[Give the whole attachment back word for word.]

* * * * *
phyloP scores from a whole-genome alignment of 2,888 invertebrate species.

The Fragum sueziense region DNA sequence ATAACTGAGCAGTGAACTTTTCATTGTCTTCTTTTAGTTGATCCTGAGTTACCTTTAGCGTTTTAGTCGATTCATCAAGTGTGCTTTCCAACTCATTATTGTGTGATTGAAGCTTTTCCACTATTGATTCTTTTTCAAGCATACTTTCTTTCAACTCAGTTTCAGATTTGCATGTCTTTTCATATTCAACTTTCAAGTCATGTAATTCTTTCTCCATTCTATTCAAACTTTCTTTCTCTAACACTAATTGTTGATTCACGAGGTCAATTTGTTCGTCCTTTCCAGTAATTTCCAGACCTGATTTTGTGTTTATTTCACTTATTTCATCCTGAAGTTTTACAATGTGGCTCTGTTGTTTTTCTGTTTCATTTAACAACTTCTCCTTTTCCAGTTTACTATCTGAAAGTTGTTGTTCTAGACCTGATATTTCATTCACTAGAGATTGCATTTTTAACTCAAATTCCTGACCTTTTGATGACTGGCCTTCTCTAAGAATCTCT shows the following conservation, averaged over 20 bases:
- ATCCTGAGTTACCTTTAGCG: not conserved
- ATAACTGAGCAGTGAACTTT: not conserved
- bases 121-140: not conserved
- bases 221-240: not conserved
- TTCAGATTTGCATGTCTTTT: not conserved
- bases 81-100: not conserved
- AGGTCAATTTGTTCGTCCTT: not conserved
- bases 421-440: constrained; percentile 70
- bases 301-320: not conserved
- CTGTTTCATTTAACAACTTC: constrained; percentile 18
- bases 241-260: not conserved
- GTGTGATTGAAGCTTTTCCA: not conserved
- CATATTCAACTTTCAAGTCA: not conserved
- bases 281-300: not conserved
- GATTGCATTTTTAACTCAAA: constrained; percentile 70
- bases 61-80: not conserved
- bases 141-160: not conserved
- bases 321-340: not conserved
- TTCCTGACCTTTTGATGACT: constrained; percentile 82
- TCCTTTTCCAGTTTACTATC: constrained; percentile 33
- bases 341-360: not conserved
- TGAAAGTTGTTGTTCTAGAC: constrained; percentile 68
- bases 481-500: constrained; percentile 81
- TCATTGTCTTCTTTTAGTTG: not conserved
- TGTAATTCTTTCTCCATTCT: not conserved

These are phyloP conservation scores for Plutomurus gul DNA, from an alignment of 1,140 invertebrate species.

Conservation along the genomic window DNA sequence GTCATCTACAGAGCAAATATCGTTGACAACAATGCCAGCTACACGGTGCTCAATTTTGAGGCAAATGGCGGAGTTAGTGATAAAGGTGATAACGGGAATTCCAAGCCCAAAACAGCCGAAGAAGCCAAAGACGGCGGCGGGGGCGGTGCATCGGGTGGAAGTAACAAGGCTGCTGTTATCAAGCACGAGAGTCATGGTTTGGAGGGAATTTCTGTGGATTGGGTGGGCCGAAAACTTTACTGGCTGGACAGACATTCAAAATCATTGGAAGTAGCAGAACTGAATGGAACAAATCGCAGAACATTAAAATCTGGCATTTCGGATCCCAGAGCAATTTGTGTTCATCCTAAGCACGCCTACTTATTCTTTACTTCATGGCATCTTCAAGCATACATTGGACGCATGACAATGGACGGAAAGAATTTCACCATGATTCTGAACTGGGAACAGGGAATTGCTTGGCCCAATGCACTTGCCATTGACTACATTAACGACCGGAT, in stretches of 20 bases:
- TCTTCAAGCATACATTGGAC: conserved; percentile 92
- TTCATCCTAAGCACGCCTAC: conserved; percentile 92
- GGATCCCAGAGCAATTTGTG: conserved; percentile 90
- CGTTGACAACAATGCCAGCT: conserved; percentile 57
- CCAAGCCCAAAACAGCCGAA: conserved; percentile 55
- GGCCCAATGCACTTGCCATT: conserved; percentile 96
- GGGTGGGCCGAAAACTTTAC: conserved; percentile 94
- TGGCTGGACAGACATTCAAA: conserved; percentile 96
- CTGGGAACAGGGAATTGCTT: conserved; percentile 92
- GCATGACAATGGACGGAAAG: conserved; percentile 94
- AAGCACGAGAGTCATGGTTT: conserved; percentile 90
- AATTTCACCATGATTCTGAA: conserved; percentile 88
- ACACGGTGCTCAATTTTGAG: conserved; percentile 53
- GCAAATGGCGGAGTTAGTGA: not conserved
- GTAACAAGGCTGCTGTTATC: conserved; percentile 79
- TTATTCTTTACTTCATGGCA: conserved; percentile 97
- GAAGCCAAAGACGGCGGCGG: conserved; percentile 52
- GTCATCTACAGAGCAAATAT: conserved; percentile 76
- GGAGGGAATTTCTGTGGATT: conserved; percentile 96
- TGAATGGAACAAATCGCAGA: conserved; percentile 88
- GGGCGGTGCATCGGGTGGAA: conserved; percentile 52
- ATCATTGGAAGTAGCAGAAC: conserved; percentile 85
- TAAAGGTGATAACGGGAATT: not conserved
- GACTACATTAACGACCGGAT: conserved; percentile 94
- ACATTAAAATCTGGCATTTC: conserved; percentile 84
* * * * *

phyloP scores from a whole-genome alignment of 2,888 invertebrate species.

The Fragum sueziense region DNA sequence ATAACTGAGCAGTGAACTTTTCATTGTCTTCTTTTAGTTGATCCTGAGTTACCTTTAGCGTTTTAGTCGATTCATCAAGTGTGCTTTCCAACTCATTATTGTGTGATTGAAGCTTTTCCACTATTGATTCTTTTTCAAGCATACTTTCTTTCAACTCAGTTTCAGATTTGCATGTCTTTTCATATTCAACTTTCAAGTCATGTAATTCTTTCTCCATTCTATTCAAACTTTCTTTCTCTAACACTAATTGTTGATTCACGAGGTCAATTTGTTCGTCCTTTCCAGTAATTTCCAGACCTGATTTTGTGTTTATTTCACTTATTTCATCCTGAAGTTTTACAATGTGGCTCTGTTGTTTTTCTGTTTCATTTAACAACTTCTCCTTTTCCAGTTTACTATCTGAAAGTTGTTGTTCTAGACCTGATATTTCATTCACTAGAGATTGCATTTTTAACTCAAATTCCTGACCTTTTGATGACTGGCCTTCTCTAAGAATCTCT shows the following conservation, averaged over 20 bases:
- ATCCTGAGTTACCTTTAGCG: not conserved
- ATAACTGAGCAGTGAACTTT: not conserved
- bases 121-140: not conserved
- bases 221-240: not conserved
- TTCAGATTTGCATGTCTTTT: not conserved
- bases 81-100: not conserved
- AGGTCAATTTGTTCGTCCTT: not conserved
- bases 421-440: constrained; percentile 70
- bases 301-320: not conserved
- CTGTTTCATTTAACAACTTC: constrained; percentile 18
- bases 241-260: not conserved
- GTGTGATTGAAGCTTTTCCA: not conserved
- CATATTCAACTTTCAAGTCA: not conserved
- bases 281-300: not conserved
- GATTGCATTTTTAACTCAAA: constrained; percentile 70
- bases 61-80: not conserved
- bases 141-160: not conserved
- bases 321-340: not conserved
- TTCCTGACCTTTTGATGACT: constrained; percentile 82
- TCCTTTTCCAGTTTACTATC: constrained; percentile 33
- bases 341-360: not conserved
- TGAAAGTTGTTGTTCTAGAC: constrained; percentile 68
- bases 481-500: constrained; percentile 81
- TCATTGTCTTCTTTTAGTTG: not conserved
- TGTAATTCTTTCTCCATTCT: not conserved

These are phyloP conservation scores for Plutomurus gul DNA, from an alignment of 1,140 invertebrate species.

Conservation along the genomic window DNA sequence GTCATCTACAGAGCAAATATCGTTGACAACAATGCCAGCTACACGGTGCTCAATTTTGAGGCAAATGGCGGAGTTAGTGATAAAGGTGATAACGGGAATTCCAAGCCCAAAACAGCCGAAGAAGCCAAAGACGGCGGCGGGGGCGGTGCATCGGGTGGAAGTAACAAGGCTGCTGTTATCAAGCACGAGAGTCATGGTTTGGAGGGAATTTCTGTGGATTGGGTGGGCCGAAAACTTTACTGGCTGGACAGACATTCAAAATCATTGGAAGTAGCAGAACTGAATGGAACAAATCGCAGAACATTAAAATCTGGCATTTCGGATCCCAGAGCAATTTGTGTTCATCCTAAGCACGCCTACTTATTCTTTACTTCATGGCATCTTCAAGCATACATTGGACGCATGACAATGGACGGAAAGAATTTCACCATGATTCTGAACTGGGAACAGGGAATTGCTTGGCCCAATGCACTTGCCATTGACTACATTAACGACCGGAT, in stretches of 20 bases:
- TCTTCAAGCATACATTGGAC: conserved; percentile 92
- TTCATCCTAAGCACGCCTAC: conserved; percentile 92
- GGATCCCAGAGCAATTTGTG: conserved; percentile 90
- CGTTGACAACAATGCCAGCT: conserved; percentile 57
- CCAAGCCCAAAACAGCCGAA: conserved; percentile 55
- GGCCCAATGCACTTGCCATT: conserved; percentile 96
- GGGTGGGCCGAAAACTTTAC: conserved; percentile 94
- TGGCTGGACAGACATTCAAA: conserved; percentile 96
- CTGGGAACAGGGAATTGCTT: conserved; percentile 92
- GCATGACAATGGACGGAAAG: conserved; percentile 94
- AAGCACGAGAGTCATGGTTT: conserved; percentile 90
- AATTTCACCATGATTCTGAA: conserved; percentile 88
- ACACGGTGCTCAATTTTGAG: conserved; percentile 53
- GCAAATGGCGGAGTTAGTGA: not conserved
- GTAACAAGGCTGCTGTTATC: conserved; percentile 79
- TTATTCTTTACTTCATGGCA: conserved; percentile 97
- GAAGCCAAAGACGGCGGCGG: conserved; percentile 52
- GTCATCTACAGAGCAAATAT: conserved; percentile 76
- GGAGGGAATTTCTGTGGATT: conserved; percentile 96
- TGAATGGAACAAATCGCAGA: conserved; percentile 88
- GGGCGGTGCATCGGGTGGAA: conserved; percentile 52
- ATCATTGGAAGTAGCAGAAC: conserved; percentile 85
- TAAAGGTGATAACGGGAATT: not conserved
- GACTACATTAACGACCGGAT: conserved; percentile 94
- ACATTAAAATCTGGCATTTC: conserved; percentile 84